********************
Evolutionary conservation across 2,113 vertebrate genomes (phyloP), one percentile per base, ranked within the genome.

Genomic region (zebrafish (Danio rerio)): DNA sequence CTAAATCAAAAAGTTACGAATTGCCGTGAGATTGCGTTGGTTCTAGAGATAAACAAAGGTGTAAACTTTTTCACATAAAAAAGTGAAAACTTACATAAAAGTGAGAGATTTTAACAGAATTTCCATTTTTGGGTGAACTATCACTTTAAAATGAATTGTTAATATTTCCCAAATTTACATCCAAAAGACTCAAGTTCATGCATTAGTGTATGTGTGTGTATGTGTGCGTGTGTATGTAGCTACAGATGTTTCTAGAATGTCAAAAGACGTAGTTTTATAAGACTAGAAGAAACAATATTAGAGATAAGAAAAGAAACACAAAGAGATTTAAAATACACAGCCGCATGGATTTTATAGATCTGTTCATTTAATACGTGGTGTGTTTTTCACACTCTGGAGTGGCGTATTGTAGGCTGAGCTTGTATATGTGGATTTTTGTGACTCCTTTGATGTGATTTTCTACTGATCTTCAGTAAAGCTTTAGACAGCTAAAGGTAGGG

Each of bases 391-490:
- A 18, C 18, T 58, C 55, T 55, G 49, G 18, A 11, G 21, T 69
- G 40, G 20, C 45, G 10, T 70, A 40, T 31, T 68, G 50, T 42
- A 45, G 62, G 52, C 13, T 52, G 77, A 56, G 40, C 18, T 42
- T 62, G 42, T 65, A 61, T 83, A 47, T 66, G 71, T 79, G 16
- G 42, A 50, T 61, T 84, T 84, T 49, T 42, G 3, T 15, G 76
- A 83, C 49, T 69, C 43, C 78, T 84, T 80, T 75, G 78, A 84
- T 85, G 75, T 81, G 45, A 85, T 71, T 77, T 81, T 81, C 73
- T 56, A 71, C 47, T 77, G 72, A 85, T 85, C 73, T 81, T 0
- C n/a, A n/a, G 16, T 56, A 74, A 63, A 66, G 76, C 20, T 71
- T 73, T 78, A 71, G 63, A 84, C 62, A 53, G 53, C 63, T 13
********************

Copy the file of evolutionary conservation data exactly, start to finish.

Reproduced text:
Evolutionary conservation across 2,113 vertebrate genomes (phyloP), one percentile per base, ranked within the genome.

Genomic region (zebrafish (Danio rerio)): DNA sequence CTAAATCAAAAAGTTACGAATTGCCGTGAGATTGCGTTGGTTCTAGAGATAAACAAAGGTGTAAACTTTTTCACATAAAAAAGTGAAAACTTACATAAAAGTGAGAGATTTTAACAGAATTTCCATTTTTGGGTGAACTATCACTTTAAAATGAATTGTTAATATTTCCCAAATTTACATCCAAAAGACTCAAGTTCATGCATTAGTGTATGTGTGTGTATGTGTGCGTGTGTATGTAGCTACAGATGTTTCTAGAATGTCAAAAGACGTAGTTTTATAAGACTAGAAGAAACAATATTAGAGATAAGAAAAGAAACACAAAGAGATTTAAAATACACAGCCGCATGGATTTTATAGATCTGTTCATTTAATACGTGGTGTGTTTTTCACACTCTGGAGTGGCGTATTGTAGGCTGAGCTTGTATATGTGGATTTTTGTGACTCCTTTGATGTGATTTTCTACTGATCTTCAGTAAAGCTTTAGACAGCTAAAGGTAGGG

Each of bases 391-490:
- A 18, C 18, T 58, C 55, T 55, G 49, G 18, A 11, G 21, T 69
- G 40, G 20, C 45, G 10, T 70, A 40, T 31, T 68, G 50, T 42
- A 45, G 62, G 52, C 13, T 52, G 77, A 56, G 40, C 18, T 42
- T 62, G 42, T 65, A 61, T 83, A 47, T 66, G 71, T 79, G 16
- G 42, A 50, T 61, T 84, T 84, T 49, T 42, G 3, T 15, G 76
- A 83, C 49, T 69, C 43, C 78, T 84, T 80, T 75, G 78, A 84
- T 85, G 75, T 81, G 45, A 85, T 71, T 77, T 81, T 81, C 73
- T 56, A 71, C 47, T 77, G 72, A 85, T 85, C 73, T 81, T 0
- C n/a, A n/a, G 16, T 56, A 74, A 63, A 66, G 76, C 20, T 71
- T 73, T 78, A 71, G 63, A 84, C 62, A 53, G 53, C 63, T 13